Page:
The Women behind the Monsters
Despite the fact that all monsters are frequently seen in a negative light, in Homer’s The Odyssey, Odysseus encounters three monsters who each represent a life lesson Odysseus must encounter at some point. As a result, Odysseus changes his ways in life. Calypso, Circe, and the Sirens all symbolize important lessons that turn a complication into a positive influence for Odysseus’ decision making upon his return to Ithaca.
In the epic, Calypso represents the person holding us back from our goals. In the beginning of the story, Odysseus is trapped on her island of Ogygia for eight years. She offers him many endowments such as immortality and is reluctant to let him go. After eight years, Athena then convinces Zeus to set Odysseus free, which he does. Calypso is depicted as misleading, selfish and lonely. She only cares about her own well-being as seen here when she was defending herself from the gods: “Hard-headed you are, you gods! You unrivaled lords of jealousy- scandalized when goddesses sleep with mortals, openly even when one has made the man her husband…” (Homer 156). Before letting Odysseus goes, she insights accusations on the gods for their double standards, trying to lead the attention off of her wrongdoings: “Hard-hearted you are, you gods! You unrivaled lords of jealousy- scandalized when goddesses sleep with mortals, openly, even when one has made the man her husband…” (Homer 156). When we first see Odysseus, he is self-centered and the world seems to revolve around him. He had lost all respect from the gods when he blinded Poseidon’s son “…No it’s the Earth-Shaker, Poseidon, unappeased, forever fuming against him for the Cyclops whose giant eye he blinded: godlike Polyphemus, towering over all the Cyclop’s clan in power” (Homer 79). However, when he gets back to his family he is a selfless, noble hero who defends his family from the suitors as seen in this line “No fear of the gods who rule the skies up there, no fear that men’s revenge might arrive someday- now all your necks are in the noose- your doom is sealed!” (Homer 440). Calypso’s egotistical inclination helped Odysseus keep and defend his family in the end.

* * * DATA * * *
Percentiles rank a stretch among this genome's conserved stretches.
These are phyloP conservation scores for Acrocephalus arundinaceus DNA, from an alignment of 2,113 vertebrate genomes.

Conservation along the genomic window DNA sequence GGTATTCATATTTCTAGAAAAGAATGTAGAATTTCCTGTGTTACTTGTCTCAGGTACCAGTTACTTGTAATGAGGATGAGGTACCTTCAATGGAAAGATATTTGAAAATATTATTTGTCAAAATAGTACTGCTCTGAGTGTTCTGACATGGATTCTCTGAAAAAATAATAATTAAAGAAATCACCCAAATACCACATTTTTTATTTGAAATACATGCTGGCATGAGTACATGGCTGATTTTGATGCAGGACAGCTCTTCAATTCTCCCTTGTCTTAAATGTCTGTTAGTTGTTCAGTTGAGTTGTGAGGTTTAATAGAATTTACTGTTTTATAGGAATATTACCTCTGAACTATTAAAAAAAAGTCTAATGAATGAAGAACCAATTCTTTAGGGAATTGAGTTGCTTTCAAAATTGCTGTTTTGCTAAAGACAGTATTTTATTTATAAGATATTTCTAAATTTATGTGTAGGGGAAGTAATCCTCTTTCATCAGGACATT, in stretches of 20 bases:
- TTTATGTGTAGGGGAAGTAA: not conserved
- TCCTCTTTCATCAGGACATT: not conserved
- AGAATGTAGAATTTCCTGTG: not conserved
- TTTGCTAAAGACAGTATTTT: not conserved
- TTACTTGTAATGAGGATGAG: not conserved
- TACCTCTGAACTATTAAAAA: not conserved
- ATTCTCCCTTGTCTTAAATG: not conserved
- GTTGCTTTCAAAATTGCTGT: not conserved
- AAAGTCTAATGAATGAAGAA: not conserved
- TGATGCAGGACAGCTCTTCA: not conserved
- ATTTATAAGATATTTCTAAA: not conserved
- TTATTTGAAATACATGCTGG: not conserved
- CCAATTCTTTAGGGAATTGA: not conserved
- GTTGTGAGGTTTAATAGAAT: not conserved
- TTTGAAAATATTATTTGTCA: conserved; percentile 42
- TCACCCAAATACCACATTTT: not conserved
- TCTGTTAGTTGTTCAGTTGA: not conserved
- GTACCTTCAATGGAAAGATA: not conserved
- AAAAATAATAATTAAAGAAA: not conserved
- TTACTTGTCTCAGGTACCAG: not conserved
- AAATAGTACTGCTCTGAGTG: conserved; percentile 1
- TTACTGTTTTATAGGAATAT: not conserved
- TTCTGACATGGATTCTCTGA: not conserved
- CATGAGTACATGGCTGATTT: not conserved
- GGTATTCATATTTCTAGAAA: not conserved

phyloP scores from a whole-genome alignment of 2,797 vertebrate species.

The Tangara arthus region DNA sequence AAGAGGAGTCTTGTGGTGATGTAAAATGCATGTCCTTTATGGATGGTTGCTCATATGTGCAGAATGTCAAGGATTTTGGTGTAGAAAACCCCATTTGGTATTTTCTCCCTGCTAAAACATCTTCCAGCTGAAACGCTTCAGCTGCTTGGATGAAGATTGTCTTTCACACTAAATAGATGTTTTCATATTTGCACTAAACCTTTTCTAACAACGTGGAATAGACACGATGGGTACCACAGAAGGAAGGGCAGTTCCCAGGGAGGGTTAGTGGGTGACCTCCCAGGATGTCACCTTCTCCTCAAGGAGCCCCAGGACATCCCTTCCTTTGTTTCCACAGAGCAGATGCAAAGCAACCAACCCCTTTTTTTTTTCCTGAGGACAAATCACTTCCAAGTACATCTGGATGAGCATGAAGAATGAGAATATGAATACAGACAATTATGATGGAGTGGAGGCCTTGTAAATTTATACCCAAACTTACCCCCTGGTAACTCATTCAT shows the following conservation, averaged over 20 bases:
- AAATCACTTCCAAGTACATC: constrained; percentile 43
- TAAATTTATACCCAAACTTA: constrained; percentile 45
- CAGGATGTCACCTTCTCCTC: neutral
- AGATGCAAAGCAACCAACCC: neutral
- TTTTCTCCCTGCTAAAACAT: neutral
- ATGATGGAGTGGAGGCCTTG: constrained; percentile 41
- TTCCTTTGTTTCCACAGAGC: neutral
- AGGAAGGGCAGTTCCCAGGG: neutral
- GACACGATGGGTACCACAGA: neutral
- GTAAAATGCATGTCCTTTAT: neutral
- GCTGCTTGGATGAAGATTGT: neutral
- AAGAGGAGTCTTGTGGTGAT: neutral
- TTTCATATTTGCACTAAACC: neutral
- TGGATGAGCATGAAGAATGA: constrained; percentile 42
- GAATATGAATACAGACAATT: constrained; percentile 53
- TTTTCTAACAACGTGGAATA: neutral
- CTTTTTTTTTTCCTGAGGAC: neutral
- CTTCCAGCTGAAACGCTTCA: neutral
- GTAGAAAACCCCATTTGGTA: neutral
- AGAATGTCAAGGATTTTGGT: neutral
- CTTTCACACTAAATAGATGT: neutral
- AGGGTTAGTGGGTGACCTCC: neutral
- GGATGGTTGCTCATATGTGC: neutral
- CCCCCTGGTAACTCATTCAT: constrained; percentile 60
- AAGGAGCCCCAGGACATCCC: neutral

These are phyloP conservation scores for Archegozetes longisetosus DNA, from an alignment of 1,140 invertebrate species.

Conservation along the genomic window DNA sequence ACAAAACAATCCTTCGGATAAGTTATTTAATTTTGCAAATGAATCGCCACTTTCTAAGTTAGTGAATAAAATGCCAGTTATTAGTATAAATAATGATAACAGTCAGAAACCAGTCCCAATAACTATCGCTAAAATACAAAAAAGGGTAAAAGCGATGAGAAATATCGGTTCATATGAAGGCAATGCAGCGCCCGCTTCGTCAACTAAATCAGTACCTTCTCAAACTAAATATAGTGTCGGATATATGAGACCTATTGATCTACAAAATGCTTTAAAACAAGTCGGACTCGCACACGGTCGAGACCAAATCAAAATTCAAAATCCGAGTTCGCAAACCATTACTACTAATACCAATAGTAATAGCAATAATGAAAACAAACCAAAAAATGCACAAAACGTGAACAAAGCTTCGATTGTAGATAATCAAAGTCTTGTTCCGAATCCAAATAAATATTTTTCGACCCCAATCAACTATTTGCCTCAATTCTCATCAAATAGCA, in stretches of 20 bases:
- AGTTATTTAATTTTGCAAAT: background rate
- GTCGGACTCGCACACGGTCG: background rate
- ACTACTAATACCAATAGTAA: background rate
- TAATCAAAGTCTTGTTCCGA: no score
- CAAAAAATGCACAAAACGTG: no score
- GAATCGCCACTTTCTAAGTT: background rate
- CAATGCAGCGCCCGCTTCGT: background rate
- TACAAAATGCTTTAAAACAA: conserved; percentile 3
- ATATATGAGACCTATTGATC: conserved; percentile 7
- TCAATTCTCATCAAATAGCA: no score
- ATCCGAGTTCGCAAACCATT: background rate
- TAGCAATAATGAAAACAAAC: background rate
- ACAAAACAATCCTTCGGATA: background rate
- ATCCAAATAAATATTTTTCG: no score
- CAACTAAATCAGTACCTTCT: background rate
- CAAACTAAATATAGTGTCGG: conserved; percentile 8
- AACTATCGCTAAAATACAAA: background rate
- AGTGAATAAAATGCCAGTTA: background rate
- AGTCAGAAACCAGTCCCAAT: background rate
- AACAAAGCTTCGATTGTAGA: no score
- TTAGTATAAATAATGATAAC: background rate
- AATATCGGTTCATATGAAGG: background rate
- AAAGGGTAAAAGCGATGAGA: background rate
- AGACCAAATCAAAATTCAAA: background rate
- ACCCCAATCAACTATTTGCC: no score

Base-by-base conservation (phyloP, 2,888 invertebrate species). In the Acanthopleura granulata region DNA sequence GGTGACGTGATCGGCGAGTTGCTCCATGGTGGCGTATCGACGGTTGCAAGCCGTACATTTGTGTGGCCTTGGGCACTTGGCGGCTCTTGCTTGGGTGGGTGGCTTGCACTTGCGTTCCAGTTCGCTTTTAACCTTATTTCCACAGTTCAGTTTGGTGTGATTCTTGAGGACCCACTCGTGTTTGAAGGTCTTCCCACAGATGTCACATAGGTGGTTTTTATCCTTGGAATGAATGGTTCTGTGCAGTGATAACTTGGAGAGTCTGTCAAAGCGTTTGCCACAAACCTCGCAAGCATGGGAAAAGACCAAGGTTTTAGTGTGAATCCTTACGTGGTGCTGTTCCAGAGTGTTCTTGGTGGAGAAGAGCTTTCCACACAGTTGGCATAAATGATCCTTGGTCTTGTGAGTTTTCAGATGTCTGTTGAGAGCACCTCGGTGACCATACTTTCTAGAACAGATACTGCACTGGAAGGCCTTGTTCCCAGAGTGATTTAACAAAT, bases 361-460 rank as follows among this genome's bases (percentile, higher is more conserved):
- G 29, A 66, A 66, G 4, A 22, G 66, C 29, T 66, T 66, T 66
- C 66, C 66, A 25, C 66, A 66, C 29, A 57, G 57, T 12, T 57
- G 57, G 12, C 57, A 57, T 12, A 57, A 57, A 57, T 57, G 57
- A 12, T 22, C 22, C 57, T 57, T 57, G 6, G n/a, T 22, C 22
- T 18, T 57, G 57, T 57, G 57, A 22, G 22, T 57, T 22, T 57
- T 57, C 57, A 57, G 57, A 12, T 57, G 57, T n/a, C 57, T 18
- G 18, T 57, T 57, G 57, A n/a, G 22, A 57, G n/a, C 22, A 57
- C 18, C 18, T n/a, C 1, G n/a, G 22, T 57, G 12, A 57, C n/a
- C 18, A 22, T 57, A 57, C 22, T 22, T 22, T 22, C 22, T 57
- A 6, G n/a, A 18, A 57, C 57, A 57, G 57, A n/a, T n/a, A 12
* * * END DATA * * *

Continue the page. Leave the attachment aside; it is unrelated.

Circe represents the wealth of the world and the greed that follows. People tend to get caught up in the materialistic aspect of wealth and are turned into “pigs” just like Odysseus’ men. When Odysseus and his men reached the island, they saw Circe’s palace. All but one member was lured into her home, unsuspecting of the dangers inside. “… so he urged and the men called out and hailed her. She opened her gleaming doors… Only Eurylochus stayed behind- he sensed a trap…” (Homer 237). Once inside, all of the men were drugged and turned into pigs. Hermes then helps Odysseus free his men. He gives Odysseus moly, a potent drug, to shield him from her power. Their plan works and his men are set free. After one year, they leave with the directions of Circe. Circe teaches Odysseus to never let his greed control him.